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Toland: the republican who argued for (limited) monarchy

Sophia of Hanover
The young Sophia of Hanover
Wikimedia, public domain.

At first glance it may seem bizarre that John Toland, whose first book was burned by Act of Parliament, was a member of Lord Macclesfield’s delegation in 1701, delivering the Act of Succession to the Electress Sophia. This Act named her the heiress to Anne (soon to be Queen of England, Scotland and Ireland), as her closest Protestant relative. (The religious distinction was crucial; there were scores of closer Catholic relatives.)

In fact this was just one piece in an ongoing role advocating for Protestant liberties and the Hanoverian succession, a fact made odder in modern eyes because Toland was a republican. Not merely an armchair republican, Toland was actively engaged in editing and re-publishing English republican works of the 1650s (Milton, Ludlow, Sidney and Harrington). However he was living in a time when republicanism was still vilified and linked to regicide and rebellion; naturally so given the Civil War and rule of Cromwell were events in living memory. To become respectable republicanism became more moderate.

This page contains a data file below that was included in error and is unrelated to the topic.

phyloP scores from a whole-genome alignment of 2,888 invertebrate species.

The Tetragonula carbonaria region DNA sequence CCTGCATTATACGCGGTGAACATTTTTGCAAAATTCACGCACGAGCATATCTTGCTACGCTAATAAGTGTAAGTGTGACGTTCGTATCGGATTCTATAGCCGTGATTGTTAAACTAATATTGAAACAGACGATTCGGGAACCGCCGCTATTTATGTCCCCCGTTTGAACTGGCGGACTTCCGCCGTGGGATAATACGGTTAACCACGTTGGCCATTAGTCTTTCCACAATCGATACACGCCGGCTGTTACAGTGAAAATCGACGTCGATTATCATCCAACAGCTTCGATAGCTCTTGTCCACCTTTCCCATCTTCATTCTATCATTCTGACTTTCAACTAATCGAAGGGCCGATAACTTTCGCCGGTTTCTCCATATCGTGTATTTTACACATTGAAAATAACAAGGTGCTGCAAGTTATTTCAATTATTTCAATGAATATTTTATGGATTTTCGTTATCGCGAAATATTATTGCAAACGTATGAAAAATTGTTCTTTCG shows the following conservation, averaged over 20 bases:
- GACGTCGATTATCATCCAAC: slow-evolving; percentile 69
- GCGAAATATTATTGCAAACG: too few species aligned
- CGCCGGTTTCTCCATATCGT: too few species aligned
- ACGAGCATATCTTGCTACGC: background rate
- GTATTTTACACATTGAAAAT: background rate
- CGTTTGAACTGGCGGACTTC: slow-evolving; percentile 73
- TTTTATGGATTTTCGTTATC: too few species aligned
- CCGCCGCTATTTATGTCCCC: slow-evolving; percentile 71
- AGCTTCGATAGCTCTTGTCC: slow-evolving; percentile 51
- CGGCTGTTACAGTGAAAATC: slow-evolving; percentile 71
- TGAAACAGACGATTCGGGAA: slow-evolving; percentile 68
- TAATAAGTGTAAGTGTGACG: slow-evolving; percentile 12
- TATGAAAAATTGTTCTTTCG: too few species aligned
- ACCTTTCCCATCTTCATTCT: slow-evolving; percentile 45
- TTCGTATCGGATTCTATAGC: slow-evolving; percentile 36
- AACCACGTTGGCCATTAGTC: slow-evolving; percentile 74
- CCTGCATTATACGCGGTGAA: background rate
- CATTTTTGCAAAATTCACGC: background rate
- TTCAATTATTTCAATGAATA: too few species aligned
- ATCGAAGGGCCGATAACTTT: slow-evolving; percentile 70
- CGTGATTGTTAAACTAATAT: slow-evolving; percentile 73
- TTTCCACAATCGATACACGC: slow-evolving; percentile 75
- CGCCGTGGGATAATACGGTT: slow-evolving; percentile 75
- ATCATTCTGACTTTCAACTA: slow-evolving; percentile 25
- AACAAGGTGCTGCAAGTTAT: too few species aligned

In reviving and reworking republicanism, Toland was not working alone. He moved in Whig circles, supported by figures such as Robert Molesworth (of the Molesworth Circle) and Lord Shaftesbury. In these circles, and for ‘commonwealthsmen’ around Europe “the act that confirmed the succession of Sophia of Hanover was a republican device to exclude both popery and tyranny.” (1). It was, after all, subtitled ‘for the further limitation of the crown and better securing the rights and liberties of the subject’.
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